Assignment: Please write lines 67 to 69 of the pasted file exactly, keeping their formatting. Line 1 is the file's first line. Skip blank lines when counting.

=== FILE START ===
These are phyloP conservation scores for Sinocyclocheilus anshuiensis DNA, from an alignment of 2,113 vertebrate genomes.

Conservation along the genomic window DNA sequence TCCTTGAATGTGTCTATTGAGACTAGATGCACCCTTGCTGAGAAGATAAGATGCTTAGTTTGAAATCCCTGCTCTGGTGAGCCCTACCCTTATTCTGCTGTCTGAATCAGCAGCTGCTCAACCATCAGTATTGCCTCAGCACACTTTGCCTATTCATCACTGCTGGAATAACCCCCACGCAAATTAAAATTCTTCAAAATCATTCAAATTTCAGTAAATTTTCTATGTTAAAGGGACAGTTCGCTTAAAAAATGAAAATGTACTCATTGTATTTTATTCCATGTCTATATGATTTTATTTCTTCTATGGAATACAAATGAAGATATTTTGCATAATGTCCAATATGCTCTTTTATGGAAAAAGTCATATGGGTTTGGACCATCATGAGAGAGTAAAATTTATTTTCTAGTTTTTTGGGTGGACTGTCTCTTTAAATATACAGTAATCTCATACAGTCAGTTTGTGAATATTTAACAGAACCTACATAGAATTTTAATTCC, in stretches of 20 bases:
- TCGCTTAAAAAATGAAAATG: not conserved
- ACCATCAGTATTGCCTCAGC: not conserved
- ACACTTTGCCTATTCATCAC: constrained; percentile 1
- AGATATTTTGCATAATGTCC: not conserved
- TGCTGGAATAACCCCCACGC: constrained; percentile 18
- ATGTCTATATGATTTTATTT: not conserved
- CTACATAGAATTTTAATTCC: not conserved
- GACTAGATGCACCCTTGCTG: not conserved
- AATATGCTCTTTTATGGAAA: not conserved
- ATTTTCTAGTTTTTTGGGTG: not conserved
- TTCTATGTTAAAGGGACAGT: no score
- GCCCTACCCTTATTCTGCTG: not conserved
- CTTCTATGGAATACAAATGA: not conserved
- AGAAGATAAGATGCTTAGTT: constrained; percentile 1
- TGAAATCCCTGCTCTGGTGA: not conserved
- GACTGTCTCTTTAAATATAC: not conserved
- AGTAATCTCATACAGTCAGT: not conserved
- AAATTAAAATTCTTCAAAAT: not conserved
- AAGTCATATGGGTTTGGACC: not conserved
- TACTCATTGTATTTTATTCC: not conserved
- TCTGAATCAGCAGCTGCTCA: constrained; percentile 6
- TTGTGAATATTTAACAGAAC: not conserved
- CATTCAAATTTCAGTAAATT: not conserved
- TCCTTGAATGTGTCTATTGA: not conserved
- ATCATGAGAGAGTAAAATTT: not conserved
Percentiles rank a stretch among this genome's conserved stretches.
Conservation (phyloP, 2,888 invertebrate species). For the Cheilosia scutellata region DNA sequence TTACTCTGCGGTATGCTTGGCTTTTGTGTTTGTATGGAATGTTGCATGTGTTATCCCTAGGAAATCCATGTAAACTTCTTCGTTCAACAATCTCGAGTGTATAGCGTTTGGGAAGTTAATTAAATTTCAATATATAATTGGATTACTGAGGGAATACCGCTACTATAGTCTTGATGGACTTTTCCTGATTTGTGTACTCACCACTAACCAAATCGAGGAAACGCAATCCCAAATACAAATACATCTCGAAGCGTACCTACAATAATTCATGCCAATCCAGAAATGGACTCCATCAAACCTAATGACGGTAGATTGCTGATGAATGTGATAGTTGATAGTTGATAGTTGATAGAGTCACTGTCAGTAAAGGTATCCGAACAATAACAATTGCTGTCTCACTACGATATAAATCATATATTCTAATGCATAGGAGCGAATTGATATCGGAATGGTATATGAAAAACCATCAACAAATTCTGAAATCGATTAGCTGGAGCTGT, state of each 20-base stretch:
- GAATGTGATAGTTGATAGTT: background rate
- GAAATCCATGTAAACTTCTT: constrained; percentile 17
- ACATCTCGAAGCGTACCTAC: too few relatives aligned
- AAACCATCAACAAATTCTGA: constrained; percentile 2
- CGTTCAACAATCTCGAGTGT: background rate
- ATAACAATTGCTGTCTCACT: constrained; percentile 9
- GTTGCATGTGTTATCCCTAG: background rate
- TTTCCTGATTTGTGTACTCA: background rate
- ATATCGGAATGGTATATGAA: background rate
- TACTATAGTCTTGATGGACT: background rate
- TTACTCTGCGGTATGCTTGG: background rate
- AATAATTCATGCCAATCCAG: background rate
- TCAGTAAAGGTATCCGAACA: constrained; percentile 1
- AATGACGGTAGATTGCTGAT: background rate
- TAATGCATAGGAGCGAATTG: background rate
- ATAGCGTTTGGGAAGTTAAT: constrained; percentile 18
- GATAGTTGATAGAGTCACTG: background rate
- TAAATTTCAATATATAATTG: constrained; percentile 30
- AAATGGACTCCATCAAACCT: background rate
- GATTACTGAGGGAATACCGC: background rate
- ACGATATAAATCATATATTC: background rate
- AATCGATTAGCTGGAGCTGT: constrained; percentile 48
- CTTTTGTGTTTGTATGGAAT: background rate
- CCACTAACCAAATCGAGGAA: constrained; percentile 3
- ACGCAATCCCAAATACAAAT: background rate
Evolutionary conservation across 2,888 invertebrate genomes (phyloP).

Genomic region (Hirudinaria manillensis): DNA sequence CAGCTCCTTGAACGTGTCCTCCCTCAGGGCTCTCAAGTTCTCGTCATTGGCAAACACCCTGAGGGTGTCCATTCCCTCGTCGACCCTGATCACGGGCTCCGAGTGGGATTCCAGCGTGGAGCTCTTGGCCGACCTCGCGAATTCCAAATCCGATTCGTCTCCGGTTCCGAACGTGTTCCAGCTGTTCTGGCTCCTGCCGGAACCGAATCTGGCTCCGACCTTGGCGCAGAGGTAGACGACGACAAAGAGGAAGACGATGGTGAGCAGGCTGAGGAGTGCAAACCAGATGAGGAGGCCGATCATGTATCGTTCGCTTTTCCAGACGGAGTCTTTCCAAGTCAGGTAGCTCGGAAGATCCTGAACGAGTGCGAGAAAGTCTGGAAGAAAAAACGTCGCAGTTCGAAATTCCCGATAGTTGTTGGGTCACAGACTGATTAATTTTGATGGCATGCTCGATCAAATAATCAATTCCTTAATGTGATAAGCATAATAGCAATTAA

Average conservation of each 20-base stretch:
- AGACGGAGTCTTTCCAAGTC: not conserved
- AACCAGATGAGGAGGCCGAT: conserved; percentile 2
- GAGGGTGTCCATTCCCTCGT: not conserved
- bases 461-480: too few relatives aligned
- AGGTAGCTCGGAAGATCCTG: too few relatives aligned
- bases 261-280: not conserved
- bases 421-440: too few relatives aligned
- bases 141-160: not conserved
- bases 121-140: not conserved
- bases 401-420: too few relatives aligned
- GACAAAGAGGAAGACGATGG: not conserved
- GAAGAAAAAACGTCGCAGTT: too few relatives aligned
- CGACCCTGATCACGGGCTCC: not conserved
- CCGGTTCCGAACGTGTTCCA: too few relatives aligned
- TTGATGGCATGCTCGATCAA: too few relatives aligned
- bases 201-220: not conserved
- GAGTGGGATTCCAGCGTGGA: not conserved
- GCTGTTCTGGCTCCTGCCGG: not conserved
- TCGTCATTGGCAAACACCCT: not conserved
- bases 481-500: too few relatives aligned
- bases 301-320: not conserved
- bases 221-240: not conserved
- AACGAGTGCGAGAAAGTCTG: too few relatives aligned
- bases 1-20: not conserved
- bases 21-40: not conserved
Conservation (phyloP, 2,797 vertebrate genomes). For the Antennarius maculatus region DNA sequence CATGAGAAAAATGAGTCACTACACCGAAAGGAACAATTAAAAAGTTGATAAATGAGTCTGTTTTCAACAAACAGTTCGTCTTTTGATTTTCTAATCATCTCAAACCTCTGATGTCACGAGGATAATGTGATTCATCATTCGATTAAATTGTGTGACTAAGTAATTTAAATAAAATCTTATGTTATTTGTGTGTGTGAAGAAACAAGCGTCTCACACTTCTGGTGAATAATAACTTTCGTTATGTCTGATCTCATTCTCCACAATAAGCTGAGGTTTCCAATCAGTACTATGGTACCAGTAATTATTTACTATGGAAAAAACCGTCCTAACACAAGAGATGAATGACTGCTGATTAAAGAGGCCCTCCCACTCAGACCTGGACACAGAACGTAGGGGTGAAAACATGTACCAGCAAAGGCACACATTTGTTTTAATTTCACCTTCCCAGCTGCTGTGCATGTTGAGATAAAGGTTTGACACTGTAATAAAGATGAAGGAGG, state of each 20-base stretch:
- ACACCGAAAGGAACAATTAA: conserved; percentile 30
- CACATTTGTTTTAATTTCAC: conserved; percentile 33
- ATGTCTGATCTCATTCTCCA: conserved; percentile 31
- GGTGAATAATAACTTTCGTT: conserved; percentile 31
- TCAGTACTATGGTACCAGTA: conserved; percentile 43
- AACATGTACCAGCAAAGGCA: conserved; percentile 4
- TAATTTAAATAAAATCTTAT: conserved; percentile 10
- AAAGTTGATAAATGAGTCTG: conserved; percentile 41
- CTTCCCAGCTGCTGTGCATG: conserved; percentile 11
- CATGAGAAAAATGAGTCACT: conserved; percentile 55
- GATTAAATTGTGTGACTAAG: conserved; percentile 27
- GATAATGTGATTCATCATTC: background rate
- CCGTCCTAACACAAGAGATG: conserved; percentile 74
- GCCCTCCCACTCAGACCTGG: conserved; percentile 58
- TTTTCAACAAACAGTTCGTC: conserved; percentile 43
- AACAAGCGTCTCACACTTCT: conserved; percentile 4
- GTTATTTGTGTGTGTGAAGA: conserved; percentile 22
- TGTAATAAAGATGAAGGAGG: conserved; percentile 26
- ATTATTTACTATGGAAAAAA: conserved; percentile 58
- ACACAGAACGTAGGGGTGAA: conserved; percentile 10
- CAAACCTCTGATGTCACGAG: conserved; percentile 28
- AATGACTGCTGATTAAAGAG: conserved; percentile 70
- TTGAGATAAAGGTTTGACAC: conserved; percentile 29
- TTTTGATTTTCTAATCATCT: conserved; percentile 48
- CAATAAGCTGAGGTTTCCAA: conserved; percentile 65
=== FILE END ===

- bases 401-420: too few relatives aligned
- GACAAAGAGGAAGACGATGG: not conserved
- GAAGAAAAAACGTCGCAGTT: too few relatives aligned